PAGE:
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I've gone back to The Art of Edena by Moebius, a companion piece to his surreal SF epic The World of Edena. While The Art of Edena contains several short stories linked to the main story, this book isn't a coherent whole and includes a lot of separate pictures, related to Edena to varying degrees. It's extremely stylish and good, a bit like a psychedelic Herge; some of the large pictures in the back are very beautiful. The use of colour and shading reminds me slightly of Roger Dean's artwork for the band Yes. There are some comments from Moebius himself, which are rather cryptic and exactly what I'd expect from a French comic book illustrator with a surreal streak. Highly recommended.


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HareBrain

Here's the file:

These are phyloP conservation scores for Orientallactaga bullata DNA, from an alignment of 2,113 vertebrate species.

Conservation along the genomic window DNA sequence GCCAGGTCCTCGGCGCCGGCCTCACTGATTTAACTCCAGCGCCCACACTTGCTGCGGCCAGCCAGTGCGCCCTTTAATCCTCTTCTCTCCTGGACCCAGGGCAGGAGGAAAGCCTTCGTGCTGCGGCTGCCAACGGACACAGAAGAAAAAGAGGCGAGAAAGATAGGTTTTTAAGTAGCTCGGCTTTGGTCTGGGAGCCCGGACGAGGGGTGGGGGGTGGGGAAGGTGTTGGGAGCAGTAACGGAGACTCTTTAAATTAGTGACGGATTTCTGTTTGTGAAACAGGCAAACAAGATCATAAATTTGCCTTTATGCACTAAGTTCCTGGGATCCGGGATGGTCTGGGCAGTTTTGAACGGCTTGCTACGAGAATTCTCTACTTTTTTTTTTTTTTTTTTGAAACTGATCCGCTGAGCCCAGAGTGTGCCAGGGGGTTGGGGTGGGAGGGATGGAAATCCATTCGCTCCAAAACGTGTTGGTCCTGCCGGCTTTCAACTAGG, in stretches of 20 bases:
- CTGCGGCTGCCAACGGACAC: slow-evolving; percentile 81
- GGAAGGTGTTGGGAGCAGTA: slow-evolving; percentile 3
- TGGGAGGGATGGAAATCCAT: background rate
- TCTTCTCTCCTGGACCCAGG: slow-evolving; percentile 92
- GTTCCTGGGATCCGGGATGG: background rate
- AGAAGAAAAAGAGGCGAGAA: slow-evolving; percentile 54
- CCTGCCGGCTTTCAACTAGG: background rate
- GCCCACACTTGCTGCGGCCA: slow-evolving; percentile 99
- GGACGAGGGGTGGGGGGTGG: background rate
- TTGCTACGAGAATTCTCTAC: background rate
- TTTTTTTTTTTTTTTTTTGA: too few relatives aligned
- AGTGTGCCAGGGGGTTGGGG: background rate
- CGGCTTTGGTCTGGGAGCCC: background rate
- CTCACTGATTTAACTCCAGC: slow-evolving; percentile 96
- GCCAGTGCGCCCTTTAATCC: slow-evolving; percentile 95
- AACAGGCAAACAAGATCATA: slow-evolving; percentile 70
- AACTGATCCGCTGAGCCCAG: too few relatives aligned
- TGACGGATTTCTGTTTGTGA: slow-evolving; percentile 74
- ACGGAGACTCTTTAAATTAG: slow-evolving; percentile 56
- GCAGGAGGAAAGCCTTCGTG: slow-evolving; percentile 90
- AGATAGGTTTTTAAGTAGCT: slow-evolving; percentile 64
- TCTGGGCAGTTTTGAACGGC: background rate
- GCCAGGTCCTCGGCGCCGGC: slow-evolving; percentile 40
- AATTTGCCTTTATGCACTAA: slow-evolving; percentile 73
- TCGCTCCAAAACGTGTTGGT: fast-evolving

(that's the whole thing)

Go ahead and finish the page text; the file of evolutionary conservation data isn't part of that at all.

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Nausicaa of the Valley of Wind by Hayao Miyazaki. His masterwork IMO, way better and much more epic than the (still good) animated film. It's a testament to his skill that he can create a character who pretty much fulfils the criteria for a Mary Sue, but you love her as much as the other characters do.
 

Moonbat

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After listening to the Chroncast episode about Watchmen, I have started re-reading it. Only a little way through at the moment but it is so well written with layers I didn't pick up on my first read.
 

Perky

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The last comic I read was Ghost In The Shell, the version from 1995. The last manga I read was Witch Hat Atelier, which I think the art direction is incredible, and the way storytelling is approached in its classic and innovative panels (which makes the experience more immersive, as if the world came out of the pages. It's a good optical visual technique).